My practice from the Write Practice prompt: Naturally focus and practice for five minutes using preternatural often.
The curve of an arm, that inner curve where the forearm meets the bicep, the gentle, feminine join where the folds of fabric crease just so. That was where he had been working for three hours. This was only the rough first draft, the sketching, erasing, and resketching. Some people said he didn’t know when to stop. He had a preternatural obsession with grasping the perfect line, the exact replica of his niece’s inner elbow. Those few square inches of canvas maddened his dreams and kept him in a constant state of unrest.
Sonia sat perfectly still the whole time, looking out from her deep-set eyes with solid patience, not sighing or groaning under the weight of her perfect posture or that improbable fur stole. She knew that her uncle—no, not her uncle, the artist—cringed every time she moved. And so she sat in preternatural stillness.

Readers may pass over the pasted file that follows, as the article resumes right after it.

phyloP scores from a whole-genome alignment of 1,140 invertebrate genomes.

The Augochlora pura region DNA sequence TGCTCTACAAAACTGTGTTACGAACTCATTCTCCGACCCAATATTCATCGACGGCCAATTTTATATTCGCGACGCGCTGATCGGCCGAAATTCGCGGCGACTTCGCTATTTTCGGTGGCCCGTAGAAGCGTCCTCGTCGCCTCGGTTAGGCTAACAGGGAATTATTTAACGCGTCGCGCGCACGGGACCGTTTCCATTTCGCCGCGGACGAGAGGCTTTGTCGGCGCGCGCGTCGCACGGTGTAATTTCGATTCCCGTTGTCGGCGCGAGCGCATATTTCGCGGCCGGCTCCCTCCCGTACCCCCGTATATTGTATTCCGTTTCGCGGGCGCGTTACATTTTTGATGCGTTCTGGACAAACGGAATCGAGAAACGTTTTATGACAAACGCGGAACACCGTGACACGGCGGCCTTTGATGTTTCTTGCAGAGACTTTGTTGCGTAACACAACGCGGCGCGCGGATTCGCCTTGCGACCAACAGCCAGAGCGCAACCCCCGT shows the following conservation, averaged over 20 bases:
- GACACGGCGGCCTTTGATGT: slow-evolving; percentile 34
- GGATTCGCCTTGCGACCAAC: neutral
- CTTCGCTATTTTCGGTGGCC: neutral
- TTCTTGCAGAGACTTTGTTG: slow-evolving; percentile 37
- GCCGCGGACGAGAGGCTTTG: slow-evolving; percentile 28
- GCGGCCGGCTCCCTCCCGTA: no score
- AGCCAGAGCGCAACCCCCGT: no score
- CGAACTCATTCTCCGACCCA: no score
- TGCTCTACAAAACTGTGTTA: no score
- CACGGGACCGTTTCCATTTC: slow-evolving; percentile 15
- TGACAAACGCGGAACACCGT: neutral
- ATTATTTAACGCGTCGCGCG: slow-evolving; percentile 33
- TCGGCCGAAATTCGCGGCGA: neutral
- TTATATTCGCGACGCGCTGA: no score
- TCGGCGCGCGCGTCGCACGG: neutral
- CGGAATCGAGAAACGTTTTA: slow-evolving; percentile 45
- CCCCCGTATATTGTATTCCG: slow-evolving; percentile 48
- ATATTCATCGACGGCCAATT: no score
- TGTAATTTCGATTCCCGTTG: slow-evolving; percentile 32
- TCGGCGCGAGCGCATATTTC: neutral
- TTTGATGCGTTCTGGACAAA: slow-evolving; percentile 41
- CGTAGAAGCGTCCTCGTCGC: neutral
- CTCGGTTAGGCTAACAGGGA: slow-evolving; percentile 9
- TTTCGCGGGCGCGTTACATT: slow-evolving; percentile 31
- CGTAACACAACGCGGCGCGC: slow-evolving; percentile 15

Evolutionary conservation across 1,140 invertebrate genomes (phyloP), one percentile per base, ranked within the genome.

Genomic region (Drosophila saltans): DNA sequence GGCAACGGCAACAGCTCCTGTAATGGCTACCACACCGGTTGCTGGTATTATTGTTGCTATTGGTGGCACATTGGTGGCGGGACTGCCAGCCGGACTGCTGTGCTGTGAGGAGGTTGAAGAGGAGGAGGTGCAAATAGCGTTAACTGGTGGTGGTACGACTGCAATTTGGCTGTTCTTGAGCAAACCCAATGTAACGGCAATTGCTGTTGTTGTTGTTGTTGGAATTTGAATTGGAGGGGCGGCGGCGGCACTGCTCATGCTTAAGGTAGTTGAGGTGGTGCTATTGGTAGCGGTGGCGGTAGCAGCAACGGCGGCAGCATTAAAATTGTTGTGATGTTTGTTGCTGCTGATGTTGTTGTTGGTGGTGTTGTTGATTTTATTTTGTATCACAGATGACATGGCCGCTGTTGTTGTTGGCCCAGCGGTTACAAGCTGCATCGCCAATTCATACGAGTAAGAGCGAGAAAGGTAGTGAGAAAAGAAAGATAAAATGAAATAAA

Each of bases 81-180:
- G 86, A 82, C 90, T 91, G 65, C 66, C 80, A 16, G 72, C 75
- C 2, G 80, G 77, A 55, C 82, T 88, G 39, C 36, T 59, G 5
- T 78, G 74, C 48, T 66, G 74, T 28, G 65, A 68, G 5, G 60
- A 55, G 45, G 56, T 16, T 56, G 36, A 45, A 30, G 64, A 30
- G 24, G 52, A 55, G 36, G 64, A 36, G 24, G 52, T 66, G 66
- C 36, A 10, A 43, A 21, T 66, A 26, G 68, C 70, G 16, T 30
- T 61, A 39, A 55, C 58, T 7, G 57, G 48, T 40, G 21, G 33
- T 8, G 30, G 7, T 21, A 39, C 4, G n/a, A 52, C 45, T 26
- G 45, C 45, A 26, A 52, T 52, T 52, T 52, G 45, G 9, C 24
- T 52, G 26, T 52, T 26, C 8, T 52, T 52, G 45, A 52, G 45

When the painting was finished—weeks after he had expected to finish it, but delays were inevitable—the artist examined his work. There she was, Sonia, in all her quiet beauty. The canvas might as well have been a photographic plate, revealing the subject with a kind of preternatural reality beyond what was really real.